The star of the 1980s University of Victoria (UVic) Vikes basketball team Eli Pasquale died on Monday at 59 years old following a battle with cancer.
Born in Sudbury, Ont., Pasquale rose to fame in Canadian basketball. He was the point guard for the Vikes team from the 1979-80 season until 1983-84 and won five straight national championships. He was named the B.C. University Athlete of the Year in 1982.
This is an awesome picture right here. Eli Pasquale making life difficult for Drazen Petrovic. Both represented their Countries, Canada and the former Yugoslavia, with great pride. May they both Rest in Peace. :pray::skin-tone-4: pic.twitter.com/ORqlZBMy5F
— Dwight Walton :flag-ca: (@Bballinsider) November 5, 2019
Pasquale later played for Team Canada at two Olympics – Los Angeles in 1984 and Seoul in 1988 – coached by the late Jack Donohue. He would have represented Canada a third time in Barcelona if not for an injury.
Pasquale was inducted into the Canadian Basketball Hall of Fame in 2003, the B.C. Hall of Fame in 2004, the UVic Hall of Fame in 2005 and the Greater Victoria Sports Hall of Fame in 2014. UVic also retired his jersey number, 13, in 2005.
He was as focused on his commitment to developing youth basketball in the community as he was in preparing for his own games, said his former Vikes coach, Ken Shields, who led the team in all five national championships.
Shields kept in close touch with the family while Pasquale was ill and visited him on Saturday.
“He was ill for some time, in the end it went very quickly, the cancer was particularly aggressive, and he deteriorated rapidly,” Shields said.
Pasquale had arguably the greatest impact on basketball in Victoria of anyone from the past 30 years. During his amateur playing career he started the Pasquale basketball youth camps and leagues that continued, with his son Manny’s leadership, even while Pasquale was sick.
Both of Pasquale’s sons, Isaiah and Manny, attended Laurentian University in their father’s hometown.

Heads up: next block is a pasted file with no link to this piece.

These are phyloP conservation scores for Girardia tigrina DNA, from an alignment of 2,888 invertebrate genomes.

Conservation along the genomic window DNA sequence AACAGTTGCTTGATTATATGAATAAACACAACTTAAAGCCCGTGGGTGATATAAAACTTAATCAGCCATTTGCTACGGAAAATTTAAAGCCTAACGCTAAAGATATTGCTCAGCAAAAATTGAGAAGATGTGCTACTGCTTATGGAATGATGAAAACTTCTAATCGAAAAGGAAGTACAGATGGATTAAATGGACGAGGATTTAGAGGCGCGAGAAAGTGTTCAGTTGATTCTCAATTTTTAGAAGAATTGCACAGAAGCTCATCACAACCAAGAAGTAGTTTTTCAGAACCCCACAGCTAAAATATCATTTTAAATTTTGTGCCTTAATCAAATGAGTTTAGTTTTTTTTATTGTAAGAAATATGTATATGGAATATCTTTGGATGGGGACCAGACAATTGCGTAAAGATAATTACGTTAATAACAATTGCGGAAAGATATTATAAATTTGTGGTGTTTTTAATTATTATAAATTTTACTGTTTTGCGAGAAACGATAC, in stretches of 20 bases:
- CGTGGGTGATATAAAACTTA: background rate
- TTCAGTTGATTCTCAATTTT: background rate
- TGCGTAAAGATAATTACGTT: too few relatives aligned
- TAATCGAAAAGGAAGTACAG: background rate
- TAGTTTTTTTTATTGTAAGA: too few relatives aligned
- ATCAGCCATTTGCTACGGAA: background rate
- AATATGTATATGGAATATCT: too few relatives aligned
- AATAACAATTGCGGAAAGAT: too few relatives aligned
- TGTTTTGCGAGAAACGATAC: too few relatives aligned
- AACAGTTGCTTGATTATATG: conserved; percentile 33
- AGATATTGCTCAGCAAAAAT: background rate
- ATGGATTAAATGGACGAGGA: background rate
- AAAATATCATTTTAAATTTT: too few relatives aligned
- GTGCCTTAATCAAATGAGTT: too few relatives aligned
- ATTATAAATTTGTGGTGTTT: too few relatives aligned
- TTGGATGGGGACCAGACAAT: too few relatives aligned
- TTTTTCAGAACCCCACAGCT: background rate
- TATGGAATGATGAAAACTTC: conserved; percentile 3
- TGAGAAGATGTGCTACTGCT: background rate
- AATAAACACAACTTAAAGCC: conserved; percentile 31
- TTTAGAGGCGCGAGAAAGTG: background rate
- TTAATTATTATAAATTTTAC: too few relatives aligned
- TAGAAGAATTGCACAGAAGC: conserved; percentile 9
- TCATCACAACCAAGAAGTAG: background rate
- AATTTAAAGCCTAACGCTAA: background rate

Pasquale’s impact included being part of the intense 1980s basketball culture at UVic that set the tone for a young Steve Nash, who looked up to Pasquale and would practice with the team.
“Steve always credits Eli for being the best point guard in Canada and having an impact on him,” Shields said.
In 1983, Pasquale was part of the Canadian university team that won a gold medal at the World University Games, defeating a U.S. team with future NBA stars Karl Malone and Charles Barkley. That year Pasquale was named Canada’s top university basketball player and earned the award again in 1984, as he was also drafted by the Seattle Supersonics.
When he showed up to the Vikes in 1979, his focus and commitment was to the team, Shields remembers.
“He brought a passion for the sport with him, he loved to practice, and he loved to compete,” Shields said. “He was totally dedicated to being the best he can be, we worked together very closely. He was a leader, our leader, during his five years at UVic, on the court.”
Off the court he was quiet, but always preparing, fiercely competitive, an outstanding leader and his passion to excel was unmatched, Shields noted.
“You can’t measure his impact on the Vikes program, he was the face of the program while he was here. Even though we had other great players, his impact at UVic and university basketball was second to none.”
Shields will always remember, the first time Pasquale completed the Vikes conditioning exercise in his first practice, he finished second place.
“He never finished anything but first for the rest of the five years. He lead every single conditioning exercise,” Shields said.
During their heyday, the Vikes would travel to the U.S. and played won seven of 14 games against Div. 1 NCAA teams.
Pasquale is survived by his wife, Karen, his sons, his siblings Vito and Luciana and his mother Adriana.